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Fred Williams, Circle Landscape, Upwey, an etching and aquatint

© 2000 Lyn Williams

 

Diameter: 284.000 mm

Gift of Mrs Lyn Williams

PD 1996-6-8-13

Prints and Drawings

    Fred Williams, Circle Landscape, Upwey, an etching and aquatint

    Australia, AD 1965-66

    The Australian painter and printmaker Fred Williams (1927-82) is well known for his personal vision of the Australian landscape. Trained at the National Gallery School of Victoria in Melbourne, Williams learnt to etch at the Central School in London (1951-56) where he was much influenced by Walter Sickert's music hall etchings. On his return to Australia in 1957 he developed his own unique style. By using notations of dots and dashes all over his prints he introduced abstract elements to his work, while retaining recognizable features of the dry, scrubby landscape.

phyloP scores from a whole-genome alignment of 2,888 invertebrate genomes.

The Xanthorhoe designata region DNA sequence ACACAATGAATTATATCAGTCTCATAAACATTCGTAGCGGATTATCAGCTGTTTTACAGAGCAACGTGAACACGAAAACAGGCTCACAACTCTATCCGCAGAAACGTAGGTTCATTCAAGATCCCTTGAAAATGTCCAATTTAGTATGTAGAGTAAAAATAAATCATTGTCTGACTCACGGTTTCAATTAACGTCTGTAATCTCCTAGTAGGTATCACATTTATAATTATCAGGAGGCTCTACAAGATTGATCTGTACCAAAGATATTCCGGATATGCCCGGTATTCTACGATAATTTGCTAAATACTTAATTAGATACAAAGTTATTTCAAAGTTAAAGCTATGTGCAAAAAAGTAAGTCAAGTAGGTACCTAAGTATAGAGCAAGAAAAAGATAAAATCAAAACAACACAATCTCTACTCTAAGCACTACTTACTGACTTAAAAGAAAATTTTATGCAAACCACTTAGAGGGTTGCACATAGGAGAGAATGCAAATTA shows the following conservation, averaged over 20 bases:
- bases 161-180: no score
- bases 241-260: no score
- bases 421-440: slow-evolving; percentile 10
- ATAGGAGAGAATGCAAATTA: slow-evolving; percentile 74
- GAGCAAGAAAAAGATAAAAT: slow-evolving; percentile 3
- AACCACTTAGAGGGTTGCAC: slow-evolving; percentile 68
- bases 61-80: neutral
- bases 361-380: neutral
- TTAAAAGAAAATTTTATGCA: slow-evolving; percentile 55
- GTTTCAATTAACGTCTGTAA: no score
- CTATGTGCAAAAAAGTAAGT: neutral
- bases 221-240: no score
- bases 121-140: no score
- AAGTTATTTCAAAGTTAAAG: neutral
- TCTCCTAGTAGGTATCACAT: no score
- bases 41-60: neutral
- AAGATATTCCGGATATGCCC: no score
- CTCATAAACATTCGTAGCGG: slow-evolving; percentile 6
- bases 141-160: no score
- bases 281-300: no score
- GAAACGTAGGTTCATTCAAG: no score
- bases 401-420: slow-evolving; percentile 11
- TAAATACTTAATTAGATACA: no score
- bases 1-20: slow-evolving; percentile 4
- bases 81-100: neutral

The impression shown here is from the fourth state of the print, and it is one of five which were printed with an unevenly wiped, stormy sky. Williams made it after moving to Upwey in the Dandenongs outside Melbourne in 1963. There he worked on a major landscape series in painting and etching.

    The composition is unusual for its circular format. According to one story, it was derived from a view of the landscape glimpsed by Williams in the round wing mirror of his car while he was driving through rural Victoria looking for motifs. Williams's diary, however, suggests that he also had in mind the circular rose windows of Gothic cathedrals that he had visited on a study trip to Europe in 1964.

    J. Mollison, A singular vision: the art of (Melbourne, Oxford University Press, 1989)

    J. Mollison, Fred Williams: etchings (Woolahra, New South Wales, 1968)

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